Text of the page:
Tag Archives: China

Starving Artists on Parade too cool too fun too shiny

Starving Artists on Parade too cool too fun too shinyStarving Artists on Parade too cool too fun too shiny

In what is rapidly becoming one of those way cool, holy crap I didn’t even have a clue this was so cool institutions, the Starving Artists on Parade show is something that is so worth going to go see. I was fortunate enough to get an all access special guest list allowed in with a camera that could take pictures in the dark and had a blast. So here is the low down, and why you should support the whole thing.

First of all Starving Artists on Parade is the brain child of Morgue Anne. She has managed to secure a venue (the next show is at the Highline in Capital Hill), secure some really good local talent, and turned it into a comedy, burlesque, singing, dancing, happy voyeur kind of show. Everyone is not local, but bringing in awesome people to do breathtaking things and get some volunteer cash for their efforts is totally worth it. I have paid more money for crap shows that didn’t pack a quarter of the talent into the room. With a well spaced intermission, everyone over the age of 21 should have a good time unless you get freaked out by people being themselves.

Any show that does a “Build your own Adventure” burlesque is pretty awe-inspiring, period, I don’t care what you might have to say about that whole idea being PC or not.

It is an urban wonderland of art, music, burlesque, and it happens monthly. The third Monday of every month at one of the clubs here in Seattle is the date to set aside. Honestly though having all camera access was pretty sweet along the way because it does not happen that often.  Enclosed here are some of the pictures of one of the burlesque acts featuring Carrole, and this was one of the coolest, most erotic use of chocolate syrup I have ever seen in this life time. Better than my annual sojourn to China, it was so worth being there, having fun, and seeing friends who I didn’t even know went to the show. It is rapidly becoming one of the most open and transparent Seattle go out and have fun at a show institutions available to new artists to get a little attention, a little love, and have an awesome night out on the town. In all so worth going to go see, here is a link to their facebook page that should help you get oriented to the show and what to expect.

In all, yes, you need to go and support local and remote artists as they ply their trade and have an opportunity to say “hey I was there when they were just getting started”. So enjoy the pictures, and make sure you go out there to catch the show.

 

View photos at SmugMug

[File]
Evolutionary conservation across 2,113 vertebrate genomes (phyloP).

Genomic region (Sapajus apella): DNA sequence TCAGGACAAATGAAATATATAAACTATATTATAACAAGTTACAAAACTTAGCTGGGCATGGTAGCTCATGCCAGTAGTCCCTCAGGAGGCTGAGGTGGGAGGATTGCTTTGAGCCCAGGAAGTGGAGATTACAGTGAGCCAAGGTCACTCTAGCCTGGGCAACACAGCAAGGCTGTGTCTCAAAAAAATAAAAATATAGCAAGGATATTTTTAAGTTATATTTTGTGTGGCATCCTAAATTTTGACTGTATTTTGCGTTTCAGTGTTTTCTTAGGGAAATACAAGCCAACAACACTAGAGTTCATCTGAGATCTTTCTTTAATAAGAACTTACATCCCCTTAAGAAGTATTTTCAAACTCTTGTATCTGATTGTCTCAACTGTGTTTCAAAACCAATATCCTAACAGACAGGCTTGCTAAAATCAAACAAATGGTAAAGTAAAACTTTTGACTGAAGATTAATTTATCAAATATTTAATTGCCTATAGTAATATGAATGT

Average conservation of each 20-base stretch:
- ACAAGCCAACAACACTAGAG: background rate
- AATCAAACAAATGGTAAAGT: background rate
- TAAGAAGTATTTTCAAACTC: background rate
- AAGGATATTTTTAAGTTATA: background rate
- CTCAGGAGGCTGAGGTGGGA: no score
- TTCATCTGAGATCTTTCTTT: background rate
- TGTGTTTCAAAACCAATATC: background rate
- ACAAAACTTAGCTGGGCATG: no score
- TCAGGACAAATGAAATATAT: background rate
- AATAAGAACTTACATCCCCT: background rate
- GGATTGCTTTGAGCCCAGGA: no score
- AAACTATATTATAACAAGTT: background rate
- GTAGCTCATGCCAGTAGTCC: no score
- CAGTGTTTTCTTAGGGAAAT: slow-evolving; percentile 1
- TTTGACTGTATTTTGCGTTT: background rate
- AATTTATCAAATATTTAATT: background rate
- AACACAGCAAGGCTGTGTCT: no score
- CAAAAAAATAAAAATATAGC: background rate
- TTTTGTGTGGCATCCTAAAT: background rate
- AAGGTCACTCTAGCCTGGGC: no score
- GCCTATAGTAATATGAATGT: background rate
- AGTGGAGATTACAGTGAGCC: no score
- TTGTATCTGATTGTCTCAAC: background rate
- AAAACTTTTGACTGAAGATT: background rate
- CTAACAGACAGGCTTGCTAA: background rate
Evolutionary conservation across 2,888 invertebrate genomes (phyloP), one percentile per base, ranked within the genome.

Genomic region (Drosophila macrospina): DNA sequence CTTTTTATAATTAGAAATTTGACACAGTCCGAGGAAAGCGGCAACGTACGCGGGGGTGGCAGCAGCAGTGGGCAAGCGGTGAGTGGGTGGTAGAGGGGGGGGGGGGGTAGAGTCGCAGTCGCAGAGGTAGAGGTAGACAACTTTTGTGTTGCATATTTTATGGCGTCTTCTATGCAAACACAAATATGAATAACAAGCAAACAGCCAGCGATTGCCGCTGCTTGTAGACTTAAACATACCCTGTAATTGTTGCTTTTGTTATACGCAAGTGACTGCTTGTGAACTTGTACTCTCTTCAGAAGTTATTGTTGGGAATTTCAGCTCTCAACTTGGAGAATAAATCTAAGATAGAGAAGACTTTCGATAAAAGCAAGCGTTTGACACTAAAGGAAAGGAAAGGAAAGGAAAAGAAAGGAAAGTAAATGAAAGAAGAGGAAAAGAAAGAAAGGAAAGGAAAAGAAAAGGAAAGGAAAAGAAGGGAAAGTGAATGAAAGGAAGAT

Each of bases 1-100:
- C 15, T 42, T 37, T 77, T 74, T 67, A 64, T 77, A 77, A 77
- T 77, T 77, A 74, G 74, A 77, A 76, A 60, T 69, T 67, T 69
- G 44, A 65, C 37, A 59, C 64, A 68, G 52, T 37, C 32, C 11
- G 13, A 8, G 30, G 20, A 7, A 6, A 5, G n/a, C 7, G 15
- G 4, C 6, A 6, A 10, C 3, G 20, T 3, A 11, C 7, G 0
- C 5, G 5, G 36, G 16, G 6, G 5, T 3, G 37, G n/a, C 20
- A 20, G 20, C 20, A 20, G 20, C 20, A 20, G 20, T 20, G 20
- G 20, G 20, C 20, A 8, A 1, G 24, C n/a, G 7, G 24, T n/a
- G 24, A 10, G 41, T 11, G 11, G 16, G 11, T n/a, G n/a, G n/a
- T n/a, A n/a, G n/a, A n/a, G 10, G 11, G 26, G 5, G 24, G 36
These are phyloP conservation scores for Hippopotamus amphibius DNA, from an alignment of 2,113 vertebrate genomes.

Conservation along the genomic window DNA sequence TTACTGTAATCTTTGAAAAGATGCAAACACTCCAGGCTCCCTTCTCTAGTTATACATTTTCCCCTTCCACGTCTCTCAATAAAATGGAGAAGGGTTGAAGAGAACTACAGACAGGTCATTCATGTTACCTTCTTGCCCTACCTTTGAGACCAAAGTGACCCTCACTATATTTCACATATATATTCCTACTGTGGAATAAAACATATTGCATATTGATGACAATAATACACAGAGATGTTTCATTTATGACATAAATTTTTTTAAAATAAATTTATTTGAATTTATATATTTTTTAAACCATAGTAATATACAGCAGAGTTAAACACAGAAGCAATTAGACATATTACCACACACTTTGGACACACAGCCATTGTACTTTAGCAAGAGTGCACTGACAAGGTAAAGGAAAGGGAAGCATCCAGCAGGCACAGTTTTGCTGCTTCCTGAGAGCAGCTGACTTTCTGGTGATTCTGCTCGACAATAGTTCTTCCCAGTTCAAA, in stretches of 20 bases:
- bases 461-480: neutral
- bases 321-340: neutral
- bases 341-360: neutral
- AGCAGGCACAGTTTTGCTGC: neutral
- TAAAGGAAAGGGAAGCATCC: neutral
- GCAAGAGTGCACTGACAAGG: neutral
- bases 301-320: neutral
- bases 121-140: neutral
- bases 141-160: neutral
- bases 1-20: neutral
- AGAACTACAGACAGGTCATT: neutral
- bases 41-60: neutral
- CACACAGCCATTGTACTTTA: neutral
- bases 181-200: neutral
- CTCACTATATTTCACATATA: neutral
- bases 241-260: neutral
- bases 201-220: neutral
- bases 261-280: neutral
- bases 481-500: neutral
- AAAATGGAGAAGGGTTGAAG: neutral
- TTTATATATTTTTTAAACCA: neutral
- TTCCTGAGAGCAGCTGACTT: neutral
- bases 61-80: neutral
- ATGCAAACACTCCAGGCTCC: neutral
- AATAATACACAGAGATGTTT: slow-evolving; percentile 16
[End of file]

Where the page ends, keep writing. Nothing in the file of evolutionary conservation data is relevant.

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The Forbidden City at Nighttime Beijing China

The Forbidden City at Nighttime Beijing ChinaThe Forbidden City at Nighttime Beijing China

Sometimes you really just need to stay up late, and as part of taking pictures of the super moon over Behai Park, I was right down by the Forbidden City by the end of that particular shoot with Beijing Photo Walks. The Forbidden City is just one of those places you don’t really care if it got rebuilt after the Cultural Revolution or not, it has a special place in the world as one of the largest imperial family complexes in the world. At night time it is pretty darn safe, without all the people trying to sell you stuff as you walk out of the tour, or even just walk by. The nice part is that there were many photographers out that night trying to get the super moon over the Forbidden City pictures. The number of people out and about on a Sunday night was pretty impressive because you maybe had about 40 minutes from the time the moon rose to the time it was obscured by the smog clouds over the city.

The Forbidden City was closed so you are stuck outside the walls trying to get the good shots on the north side of the complex. The north side is the best for nighttime shoots because of the moat, and the lighting provided by the neon and the spotlights provided by the controllers of the area. The lighting is good enough that you can hand hold the camera unless you are doing long exposure. Most people can hold the camera steady at about 1/30th of a second shutter speed.

I shot these at 3200 ASA, Full Auto, ranging from 1/30th to 1/60th of a second shutter speed, and F Stop ranging from 3.5 to 4.0. The thing that made this the best was all the extra lighting from the neon and from the street lights and beacons in the area. You can see some of the spotlight beacons in some of the pictures from the south side of the Forbidden City in some of the pictures as an added smear of light in the otherwise dark sky.

The good part is that this is a totally easy photo shoot to do, it is safe on the streets, and there are going to be a lot of people around doing the same thing. Taking nighttime pictures of the Forbidden City is something that a lot of people do, and a good way to stretch your skills as you learn more about your camera and how to work it in low light settings. If you are ever in Beijing, take Subway Number 1 to Tiananmen East, get out, head towards the Forbidden City and start taking a walk north. You will see some other awesome sights along the way. If you have time, stop by the night time market and take pictures of the street vendors while you are on the way over if you get off at the Wangfugin Stop on Subway 1, and then walk north and west to get to the Forbidden City.